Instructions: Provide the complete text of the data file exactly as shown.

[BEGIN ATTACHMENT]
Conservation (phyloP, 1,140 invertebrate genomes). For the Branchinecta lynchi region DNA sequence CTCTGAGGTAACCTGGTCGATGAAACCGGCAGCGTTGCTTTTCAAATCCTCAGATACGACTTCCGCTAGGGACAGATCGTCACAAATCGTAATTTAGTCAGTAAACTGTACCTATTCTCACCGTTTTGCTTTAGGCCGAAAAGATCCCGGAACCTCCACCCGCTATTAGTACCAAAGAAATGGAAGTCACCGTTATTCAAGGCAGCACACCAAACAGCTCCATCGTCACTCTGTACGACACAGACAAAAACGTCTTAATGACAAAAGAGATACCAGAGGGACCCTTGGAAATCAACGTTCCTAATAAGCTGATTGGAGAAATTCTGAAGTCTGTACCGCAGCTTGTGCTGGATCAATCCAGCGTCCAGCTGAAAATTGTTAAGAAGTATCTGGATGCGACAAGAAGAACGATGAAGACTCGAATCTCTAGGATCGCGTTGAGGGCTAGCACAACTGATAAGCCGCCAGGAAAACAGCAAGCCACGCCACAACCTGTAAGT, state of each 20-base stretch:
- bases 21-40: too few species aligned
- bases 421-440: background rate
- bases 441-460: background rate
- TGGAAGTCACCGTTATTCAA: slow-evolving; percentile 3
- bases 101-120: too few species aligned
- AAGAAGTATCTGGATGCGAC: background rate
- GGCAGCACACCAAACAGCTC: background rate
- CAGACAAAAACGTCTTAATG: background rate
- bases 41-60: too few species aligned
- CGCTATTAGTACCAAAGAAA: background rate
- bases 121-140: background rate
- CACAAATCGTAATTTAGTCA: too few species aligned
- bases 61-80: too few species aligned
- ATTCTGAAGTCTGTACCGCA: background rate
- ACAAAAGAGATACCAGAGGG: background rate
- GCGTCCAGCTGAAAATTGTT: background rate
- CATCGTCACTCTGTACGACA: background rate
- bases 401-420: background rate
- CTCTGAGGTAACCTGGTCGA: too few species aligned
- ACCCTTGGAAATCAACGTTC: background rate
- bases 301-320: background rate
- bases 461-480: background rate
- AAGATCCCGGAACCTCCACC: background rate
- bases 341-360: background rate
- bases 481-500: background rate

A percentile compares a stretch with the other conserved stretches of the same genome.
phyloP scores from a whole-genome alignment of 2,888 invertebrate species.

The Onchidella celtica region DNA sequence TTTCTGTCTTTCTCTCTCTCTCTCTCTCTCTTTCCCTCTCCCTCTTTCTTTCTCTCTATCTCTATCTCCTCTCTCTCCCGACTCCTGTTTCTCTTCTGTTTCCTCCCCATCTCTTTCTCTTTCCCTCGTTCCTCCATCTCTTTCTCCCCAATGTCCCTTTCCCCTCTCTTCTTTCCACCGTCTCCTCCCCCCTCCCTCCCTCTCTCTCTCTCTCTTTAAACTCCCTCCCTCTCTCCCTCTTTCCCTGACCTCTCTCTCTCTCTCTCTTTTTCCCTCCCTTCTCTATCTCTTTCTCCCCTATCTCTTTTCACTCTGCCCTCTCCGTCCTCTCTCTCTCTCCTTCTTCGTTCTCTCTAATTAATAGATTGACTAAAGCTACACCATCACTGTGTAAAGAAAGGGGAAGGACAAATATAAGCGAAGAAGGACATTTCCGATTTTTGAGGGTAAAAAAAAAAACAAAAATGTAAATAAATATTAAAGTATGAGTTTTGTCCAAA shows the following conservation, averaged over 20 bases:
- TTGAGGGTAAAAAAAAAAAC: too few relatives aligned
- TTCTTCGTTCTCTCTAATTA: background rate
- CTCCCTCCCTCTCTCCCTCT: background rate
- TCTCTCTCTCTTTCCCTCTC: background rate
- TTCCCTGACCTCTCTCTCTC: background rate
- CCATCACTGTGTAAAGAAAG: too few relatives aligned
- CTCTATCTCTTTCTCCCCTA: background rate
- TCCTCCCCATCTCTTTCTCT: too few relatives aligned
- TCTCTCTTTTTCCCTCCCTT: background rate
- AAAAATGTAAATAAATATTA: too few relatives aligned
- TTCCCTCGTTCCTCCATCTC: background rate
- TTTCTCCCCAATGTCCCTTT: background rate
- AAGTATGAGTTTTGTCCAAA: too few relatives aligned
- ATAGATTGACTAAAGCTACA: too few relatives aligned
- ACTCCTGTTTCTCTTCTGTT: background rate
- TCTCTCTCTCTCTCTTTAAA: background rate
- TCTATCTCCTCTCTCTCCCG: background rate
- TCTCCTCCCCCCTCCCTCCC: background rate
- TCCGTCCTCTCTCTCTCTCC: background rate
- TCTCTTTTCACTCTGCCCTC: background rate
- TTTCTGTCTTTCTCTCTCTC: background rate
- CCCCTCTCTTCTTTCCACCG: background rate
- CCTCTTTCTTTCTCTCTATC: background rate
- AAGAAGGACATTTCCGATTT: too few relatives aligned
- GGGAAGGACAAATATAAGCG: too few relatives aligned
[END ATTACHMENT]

Conservation (phyloP, 1,140 invertebrate genomes). For the Branchinecta lynchi region DNA sequence CTCTGAGGTAACCTGGTCGATGAAACCGGCAGCGTTGCTTTTCAAATCCTCAGATACGACTTCCGCTAGGGACAGATCGTCACAAATCGTAATTTAGTCAGTAAACTGTACCTATTCTCACCGTTTTGCTTTAGGCCGAAAAGATCCCGGAACCTCCACCCGCTATTAGTACCAAAGAAATGGAAGTCACCGTTATTCAAGGCAGCACACCAAACAGCTCCATCGTCACTCTGTACGACACAGACAAAAACGTCTTAATGACAAAAGAGATACCAGAGGGACCCTTGGAAATCAACGTTCCTAATAAGCTGATTGGAGAAATTCTGAAGTCTGTACCGCAGCTTGTGCTGGATCAATCCAGCGTCCAGCTGAAAATTGTTAAGAAGTATCTGGATGCGACAAGAAGAACGATGAAGACTCGAATCTCTAGGATCGCGTTGAGGGCTAGCACAACTGATAAGCCGCCAGGAAAACAGCAAGCCACGCCACAACCTGTAAGT, state of each 20-base stretch:
- bases 21-40: too few species aligned
- bases 421-440: background rate
- bases 441-460: background rate
- TGGAAGTCACCGTTATTCAA: slow-evolving; percentile 3
- bases 101-120: too few species aligned
- AAGAAGTATCTGGATGCGAC: background rate
- GGCAGCACACCAAACAGCTC: background rate
- CAGACAAAAACGTCTTAATG: background rate
- bases 41-60: too few species aligned
- CGCTATTAGTACCAAAGAAA: background rate
- bases 121-140: background rate
- CACAAATCGTAATTTAGTCA: too few species aligned
- bases 61-80: too few species aligned
- ATTCTGAAGTCTGTACCGCA: background rate
- ACAAAAGAGATACCAGAGGG: background rate
- GCGTCCAGCTGAAAATTGTT: background rate
- CATCGTCACTCTGTACGACA: background rate
- bases 401-420: background rate
- CTCTGAGGTAACCTGGTCGA: too few species aligned
- ACCCTTGGAAATCAACGTTC: background rate
- bases 301-320: background rate
- bases 461-480: background rate
- AAGATCCCGGAACCTCCACC: background rate
- bases 341-360: background rate
- bases 481-500: background rate

A percentile compares a stretch with the other conserved stretches of the same genome.
phyloP scores from a whole-genome alignment of 2,888 invertebrate species.

The Onchidella celtica region DNA sequence TTTCTGTCTTTCTCTCTCTCTCTCTCTCTCTTTCCCTCTCCCTCTTTCTTTCTCTCTATCTCTATCTCCTCTCTCTCCCGACTCCTGTTTCTCTTCTGTTTCCTCCCCATCTCTTTCTCTTTCCCTCGTTCCTCCATCTCTTTCTCCCCAATGTCCCTTTCCCCTCTCTTCTTTCCACCGTCTCCTCCCCCCTCCCTCCCTCTCTCTCTCTCTCTTTAAACTCCCTCCCTCTCTCCCTCTTTCCCTGACCTCTCTCTCTCTCTCTCTTTTTCCCTCCCTTCTCTATCTCTTTCTCCCCTATCTCTTTTCACTCTGCCCTCTCCGTCCTCTCTCTCTCTCCTTCTTCGTTCTCTCTAATTAATAGATTGACTAAAGCTACACCATCACTGTGTAAAGAAAGGGGAAGGACAAATATAAGCGAAGAAGGACATTTCCGATTTTTGAGGGTAAAAAAAAAAACAAAAATGTAAATAAATATTAAAGTATGAGTTTTGTCCAAA shows the following conservation, averaged over 20 bases:
- TTGAGGGTAAAAAAAAAAAC: too few relatives aligned
- TTCTTCGTTCTCTCTAATTA: background rate
- CTCCCTCCCTCTCTCCCTCT: background rate
- TCTCTCTCTCTTTCCCTCTC: background rate
- TTCCCTGACCTCTCTCTCTC: background rate
- CCATCACTGTGTAAAGAAAG: too few relatives aligned
- CTCTATCTCTTTCTCCCCTA: background rate
- TCCTCCCCATCTCTTTCTCT: too few relatives aligned
- TCTCTCTTTTTCCCTCCCTT: background rate
- AAAAATGTAAATAAATATTA: too few relatives aligned
- TTCCCTCGTTCCTCCATCTC: background rate
- TTTCTCCCCAATGTCCCTTT: background rate
- AAGTATGAGTTTTGTCCAAA: too few relatives aligned
- ATAGATTGACTAAAGCTACA: too few relatives aligned
- ACTCCTGTTTCTCTTCTGTT: background rate
- TCTCTCTCTCTCTCTTTAAA: background rate
- TCTATCTCCTCTCTCTCCCG: background rate
- TCTCCTCCCCCCTCCCTCCC: background rate
- TCCGTCCTCTCTCTCTCTCC: background rate
- TCTCTTTTCACTCTGCCCTC: background rate
- TTTCTGTCTTTCTCTCTCTC: background rate
- CCCCTCTCTTCTTTCCACCG: background rate
- CCTCTTTCTTTCTCTCTATC: background rate
- AAGAAGGACATTTCCGATTT: too few relatives aligned
- GGGAAGGACAAATATAAGCG: too few relatives aligned